Maharashtra cabinet's nod to buy Dr Ambedkar's London home
The Maharashtra cabinet on Tuesday gave its approval to a government proposal to buy a house in London where B. R. Ambedkar lived in the 1920s
Mumbai: The Maharashtra cabinet here Tuesday gave its approval to a government proposal to buy a house in London where B. R. Ambedkar lived in the 1920s.
"Historical memories of an internationally acclaimed personality like Ambedkar are associated with this house, which is of great importance to the country. That's why the Maharashtra government has decided to buy it," Chief Minister Devendra Fadnavis said.
The deal to buy the historical property, considered a coup of sorts by the state government, was finalised Jan 24, by the state's Education Minister Vinod Tawade in London.
The property, expected to cost the state exchequer around Rs.40 crore, is likely to be thrown open as an international museum-cum-memorial by April.
Tawade said all formalities will be completed over the next couple of months and it will be inaugurated as an Ambedkar Memorial April 14, coinciding with Ambedkar's 124th birth anniversary.
The 2,050 sq. feet home is situated in a residential area at 10, King Henry's Road, NW3, where the architect of the Indian Constitution lived as a student of the London School of Economics in 1921-1922.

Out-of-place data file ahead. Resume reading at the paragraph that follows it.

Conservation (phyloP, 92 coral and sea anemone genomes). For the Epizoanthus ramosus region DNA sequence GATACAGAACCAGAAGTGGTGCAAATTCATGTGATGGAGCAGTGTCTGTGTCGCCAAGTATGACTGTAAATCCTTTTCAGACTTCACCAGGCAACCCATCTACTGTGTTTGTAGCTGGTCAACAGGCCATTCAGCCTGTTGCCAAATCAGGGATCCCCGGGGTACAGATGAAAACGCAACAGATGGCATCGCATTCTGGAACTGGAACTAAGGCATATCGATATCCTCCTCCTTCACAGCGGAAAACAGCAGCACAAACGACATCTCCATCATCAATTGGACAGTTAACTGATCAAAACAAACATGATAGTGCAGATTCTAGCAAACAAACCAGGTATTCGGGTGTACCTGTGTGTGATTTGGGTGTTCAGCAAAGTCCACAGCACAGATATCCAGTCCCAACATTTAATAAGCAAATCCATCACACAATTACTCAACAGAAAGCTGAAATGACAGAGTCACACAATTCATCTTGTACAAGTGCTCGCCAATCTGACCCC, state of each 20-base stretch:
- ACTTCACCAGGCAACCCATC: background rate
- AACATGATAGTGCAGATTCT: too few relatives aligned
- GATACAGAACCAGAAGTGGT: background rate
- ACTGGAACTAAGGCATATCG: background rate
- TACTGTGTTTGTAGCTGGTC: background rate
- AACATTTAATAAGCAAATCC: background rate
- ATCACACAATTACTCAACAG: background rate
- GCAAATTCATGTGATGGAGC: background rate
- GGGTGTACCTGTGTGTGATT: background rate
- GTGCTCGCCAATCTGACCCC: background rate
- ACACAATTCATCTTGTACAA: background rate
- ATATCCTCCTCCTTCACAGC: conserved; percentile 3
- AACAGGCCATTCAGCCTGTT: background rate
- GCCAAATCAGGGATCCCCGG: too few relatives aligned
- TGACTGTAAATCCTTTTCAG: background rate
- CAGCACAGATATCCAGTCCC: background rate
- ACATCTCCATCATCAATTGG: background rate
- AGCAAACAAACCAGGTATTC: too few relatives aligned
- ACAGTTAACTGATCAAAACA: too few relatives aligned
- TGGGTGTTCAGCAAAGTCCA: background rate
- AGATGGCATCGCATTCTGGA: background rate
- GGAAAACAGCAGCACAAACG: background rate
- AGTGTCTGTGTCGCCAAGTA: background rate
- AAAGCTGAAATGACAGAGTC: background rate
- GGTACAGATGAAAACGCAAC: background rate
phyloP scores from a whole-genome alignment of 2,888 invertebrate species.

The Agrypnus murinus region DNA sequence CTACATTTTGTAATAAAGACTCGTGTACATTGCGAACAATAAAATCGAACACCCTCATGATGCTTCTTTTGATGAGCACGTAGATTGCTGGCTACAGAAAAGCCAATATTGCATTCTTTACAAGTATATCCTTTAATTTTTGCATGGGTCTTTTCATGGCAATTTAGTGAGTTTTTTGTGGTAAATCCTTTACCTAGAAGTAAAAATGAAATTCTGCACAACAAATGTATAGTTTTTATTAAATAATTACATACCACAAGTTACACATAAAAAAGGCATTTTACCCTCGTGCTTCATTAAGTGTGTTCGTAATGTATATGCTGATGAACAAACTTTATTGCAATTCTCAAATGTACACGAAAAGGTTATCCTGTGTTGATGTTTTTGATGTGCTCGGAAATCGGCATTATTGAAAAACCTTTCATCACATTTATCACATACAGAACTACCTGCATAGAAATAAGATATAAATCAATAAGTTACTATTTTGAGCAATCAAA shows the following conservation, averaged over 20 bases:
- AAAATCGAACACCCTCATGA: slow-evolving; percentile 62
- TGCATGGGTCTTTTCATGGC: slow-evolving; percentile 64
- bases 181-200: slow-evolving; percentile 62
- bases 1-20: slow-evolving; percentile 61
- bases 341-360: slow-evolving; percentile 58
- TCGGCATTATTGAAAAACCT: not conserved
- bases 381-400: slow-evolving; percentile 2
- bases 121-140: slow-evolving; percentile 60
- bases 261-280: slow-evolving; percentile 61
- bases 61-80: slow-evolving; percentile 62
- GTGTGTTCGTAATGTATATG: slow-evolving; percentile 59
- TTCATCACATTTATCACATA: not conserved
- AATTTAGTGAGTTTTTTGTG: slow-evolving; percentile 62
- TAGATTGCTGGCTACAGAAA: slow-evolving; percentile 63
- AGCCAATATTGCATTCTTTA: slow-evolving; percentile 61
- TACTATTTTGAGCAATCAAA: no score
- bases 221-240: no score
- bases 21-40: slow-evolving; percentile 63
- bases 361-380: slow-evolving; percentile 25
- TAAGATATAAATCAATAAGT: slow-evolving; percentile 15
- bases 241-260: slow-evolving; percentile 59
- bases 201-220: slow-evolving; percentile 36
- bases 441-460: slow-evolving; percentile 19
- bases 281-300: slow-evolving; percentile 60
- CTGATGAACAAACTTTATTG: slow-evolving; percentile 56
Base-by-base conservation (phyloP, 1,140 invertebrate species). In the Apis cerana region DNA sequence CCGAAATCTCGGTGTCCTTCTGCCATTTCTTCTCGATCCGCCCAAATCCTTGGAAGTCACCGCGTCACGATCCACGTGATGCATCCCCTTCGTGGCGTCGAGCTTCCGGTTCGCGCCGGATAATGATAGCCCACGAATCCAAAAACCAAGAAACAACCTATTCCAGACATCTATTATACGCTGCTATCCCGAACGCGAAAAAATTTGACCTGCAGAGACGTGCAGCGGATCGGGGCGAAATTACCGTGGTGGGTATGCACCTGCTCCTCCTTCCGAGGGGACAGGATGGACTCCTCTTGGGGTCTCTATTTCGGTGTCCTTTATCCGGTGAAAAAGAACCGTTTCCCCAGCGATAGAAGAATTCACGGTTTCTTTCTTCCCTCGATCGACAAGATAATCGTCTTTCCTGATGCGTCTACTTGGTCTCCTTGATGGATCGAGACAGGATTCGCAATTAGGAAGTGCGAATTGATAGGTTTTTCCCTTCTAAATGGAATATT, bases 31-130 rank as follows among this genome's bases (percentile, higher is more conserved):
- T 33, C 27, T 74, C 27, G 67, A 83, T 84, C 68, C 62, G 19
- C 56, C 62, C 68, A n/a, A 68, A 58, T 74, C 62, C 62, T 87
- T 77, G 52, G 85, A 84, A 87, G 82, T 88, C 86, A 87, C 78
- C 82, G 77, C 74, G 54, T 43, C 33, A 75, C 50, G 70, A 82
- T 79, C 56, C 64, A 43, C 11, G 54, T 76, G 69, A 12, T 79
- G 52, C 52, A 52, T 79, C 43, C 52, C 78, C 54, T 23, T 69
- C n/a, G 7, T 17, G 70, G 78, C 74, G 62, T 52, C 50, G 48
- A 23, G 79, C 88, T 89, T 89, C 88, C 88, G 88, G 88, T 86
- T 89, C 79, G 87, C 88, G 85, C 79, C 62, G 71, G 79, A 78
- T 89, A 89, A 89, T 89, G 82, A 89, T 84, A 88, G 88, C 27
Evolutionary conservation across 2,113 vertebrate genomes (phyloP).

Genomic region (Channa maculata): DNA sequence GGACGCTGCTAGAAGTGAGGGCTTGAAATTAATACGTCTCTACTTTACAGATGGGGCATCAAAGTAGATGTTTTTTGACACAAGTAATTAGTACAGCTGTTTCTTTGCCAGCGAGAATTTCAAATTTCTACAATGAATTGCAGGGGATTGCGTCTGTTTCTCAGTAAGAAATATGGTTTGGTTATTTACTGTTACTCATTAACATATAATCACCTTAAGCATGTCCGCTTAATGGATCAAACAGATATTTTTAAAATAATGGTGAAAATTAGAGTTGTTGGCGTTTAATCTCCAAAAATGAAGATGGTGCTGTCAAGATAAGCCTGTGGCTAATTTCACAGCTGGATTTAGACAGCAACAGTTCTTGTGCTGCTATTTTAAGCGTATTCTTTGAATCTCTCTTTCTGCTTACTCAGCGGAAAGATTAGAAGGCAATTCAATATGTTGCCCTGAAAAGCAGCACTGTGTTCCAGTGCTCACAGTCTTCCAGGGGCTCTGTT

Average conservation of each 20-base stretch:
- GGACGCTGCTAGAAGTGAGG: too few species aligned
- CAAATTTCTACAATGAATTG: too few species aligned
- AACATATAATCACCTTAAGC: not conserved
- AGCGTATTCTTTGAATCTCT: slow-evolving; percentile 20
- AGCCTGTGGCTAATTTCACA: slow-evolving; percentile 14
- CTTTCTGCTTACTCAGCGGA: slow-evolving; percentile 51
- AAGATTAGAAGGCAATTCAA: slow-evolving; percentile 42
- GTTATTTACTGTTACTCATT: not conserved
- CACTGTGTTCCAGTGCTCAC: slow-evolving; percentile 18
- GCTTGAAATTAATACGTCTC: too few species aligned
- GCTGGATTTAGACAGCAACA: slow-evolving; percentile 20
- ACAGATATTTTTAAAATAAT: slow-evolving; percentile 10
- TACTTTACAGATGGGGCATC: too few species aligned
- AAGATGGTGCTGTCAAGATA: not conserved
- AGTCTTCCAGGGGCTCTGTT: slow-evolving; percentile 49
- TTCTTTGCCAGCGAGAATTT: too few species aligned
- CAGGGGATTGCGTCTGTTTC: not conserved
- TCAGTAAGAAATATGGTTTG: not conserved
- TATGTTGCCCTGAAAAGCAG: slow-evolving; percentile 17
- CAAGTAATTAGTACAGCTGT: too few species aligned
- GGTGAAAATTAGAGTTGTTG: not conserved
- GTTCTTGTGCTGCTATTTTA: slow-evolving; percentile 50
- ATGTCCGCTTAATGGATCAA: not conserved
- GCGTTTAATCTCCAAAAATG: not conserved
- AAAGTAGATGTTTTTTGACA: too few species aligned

The state government swung into action after the home was put up for sale through an estate agent last year.
Tawade, after speaking to Fadnavis in Switzerland, met representatives of the Federation of Ambedkarites & Buddhist Organisations and the Indian high commission officials to crack the deal last month.
He added that the memorial would inform the people about Ambedkar's life, works and contribution to the country's freedom struggle and subsequent public life.
Around six months ago, the house where a plaque indicating its historic importance is displayed, was put up for auction by the owners.
The auction notice created a furore among various Dalit and Ambedkarite groups around the world who demanded that the state or central government intervene in the matter as the home had a historical significance for all Indians.
Political parties across the spectrum have hailed the state government's move, terming it as the right decision to preserve an important chapter in the Indian history.
However, Ambedkar's grandson Prakash Ambedkar earlier expressed his reservations at the state government's proposal to buy the London property.
"Since we are his legal heirs, the government should first consult us in the matter," the Dalit leader and chief of the Bharipa Bahujan Mahasangh, had said when the state government first mooted the proposal to buy the home around five months ago.